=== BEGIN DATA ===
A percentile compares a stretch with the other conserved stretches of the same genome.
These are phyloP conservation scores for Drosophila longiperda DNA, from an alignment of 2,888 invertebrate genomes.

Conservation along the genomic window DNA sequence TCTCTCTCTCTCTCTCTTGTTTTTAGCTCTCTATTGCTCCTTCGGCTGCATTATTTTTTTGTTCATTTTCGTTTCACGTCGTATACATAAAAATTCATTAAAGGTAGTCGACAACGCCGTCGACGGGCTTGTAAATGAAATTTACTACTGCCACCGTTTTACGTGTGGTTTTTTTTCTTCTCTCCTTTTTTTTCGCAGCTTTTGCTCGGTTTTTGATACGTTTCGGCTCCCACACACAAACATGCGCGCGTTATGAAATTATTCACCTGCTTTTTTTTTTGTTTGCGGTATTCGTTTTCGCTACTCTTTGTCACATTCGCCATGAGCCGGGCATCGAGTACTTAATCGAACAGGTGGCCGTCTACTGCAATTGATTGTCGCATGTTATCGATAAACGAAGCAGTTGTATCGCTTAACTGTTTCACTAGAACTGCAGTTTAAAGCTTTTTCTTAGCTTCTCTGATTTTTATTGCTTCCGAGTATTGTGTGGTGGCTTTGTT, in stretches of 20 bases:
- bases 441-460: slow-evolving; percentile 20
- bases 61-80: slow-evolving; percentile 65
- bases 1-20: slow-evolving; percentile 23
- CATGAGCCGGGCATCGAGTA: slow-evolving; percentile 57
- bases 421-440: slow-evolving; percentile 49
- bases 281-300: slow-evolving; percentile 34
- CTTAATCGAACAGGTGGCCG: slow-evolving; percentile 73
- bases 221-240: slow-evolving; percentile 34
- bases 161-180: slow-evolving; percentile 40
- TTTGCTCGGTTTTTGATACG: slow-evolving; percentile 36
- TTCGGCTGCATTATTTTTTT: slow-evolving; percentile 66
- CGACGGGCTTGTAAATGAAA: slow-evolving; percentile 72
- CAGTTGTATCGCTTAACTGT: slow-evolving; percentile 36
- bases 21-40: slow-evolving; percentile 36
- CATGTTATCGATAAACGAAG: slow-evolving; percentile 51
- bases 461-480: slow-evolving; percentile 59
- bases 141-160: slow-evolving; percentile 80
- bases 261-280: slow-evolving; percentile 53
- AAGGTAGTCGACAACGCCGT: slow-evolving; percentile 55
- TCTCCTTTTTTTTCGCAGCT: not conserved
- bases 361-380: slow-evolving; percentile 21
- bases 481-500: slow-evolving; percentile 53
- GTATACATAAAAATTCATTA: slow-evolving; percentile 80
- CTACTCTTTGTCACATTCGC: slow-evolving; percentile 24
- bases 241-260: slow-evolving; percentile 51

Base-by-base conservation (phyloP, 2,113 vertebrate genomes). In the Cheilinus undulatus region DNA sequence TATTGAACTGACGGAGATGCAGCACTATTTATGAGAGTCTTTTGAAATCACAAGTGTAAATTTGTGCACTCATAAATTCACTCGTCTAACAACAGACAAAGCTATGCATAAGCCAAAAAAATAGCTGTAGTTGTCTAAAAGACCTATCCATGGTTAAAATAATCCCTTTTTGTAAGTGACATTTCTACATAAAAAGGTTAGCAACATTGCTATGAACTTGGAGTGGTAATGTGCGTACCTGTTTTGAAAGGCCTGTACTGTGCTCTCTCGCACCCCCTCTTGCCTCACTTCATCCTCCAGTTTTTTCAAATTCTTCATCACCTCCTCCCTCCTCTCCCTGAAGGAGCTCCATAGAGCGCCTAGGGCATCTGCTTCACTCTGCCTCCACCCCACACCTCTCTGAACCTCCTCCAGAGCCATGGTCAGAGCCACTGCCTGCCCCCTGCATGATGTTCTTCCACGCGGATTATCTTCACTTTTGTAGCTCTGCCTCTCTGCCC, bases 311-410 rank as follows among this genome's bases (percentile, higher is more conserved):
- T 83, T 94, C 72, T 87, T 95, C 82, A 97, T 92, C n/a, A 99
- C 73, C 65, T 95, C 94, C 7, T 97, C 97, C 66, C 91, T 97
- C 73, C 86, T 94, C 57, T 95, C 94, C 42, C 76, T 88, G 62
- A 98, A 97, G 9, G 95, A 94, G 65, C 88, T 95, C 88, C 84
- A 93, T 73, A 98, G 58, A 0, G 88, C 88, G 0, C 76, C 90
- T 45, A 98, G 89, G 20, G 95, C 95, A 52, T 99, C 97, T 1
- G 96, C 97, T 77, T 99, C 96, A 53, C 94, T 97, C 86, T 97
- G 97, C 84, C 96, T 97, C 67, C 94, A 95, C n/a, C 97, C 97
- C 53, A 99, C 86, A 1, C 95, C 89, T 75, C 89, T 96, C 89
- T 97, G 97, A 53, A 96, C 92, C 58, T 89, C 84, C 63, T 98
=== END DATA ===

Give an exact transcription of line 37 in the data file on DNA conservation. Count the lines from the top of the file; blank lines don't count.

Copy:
- G 97, C 84, C 96, T 97, C 67, C 94, A 95, C n/a, C 97, C 97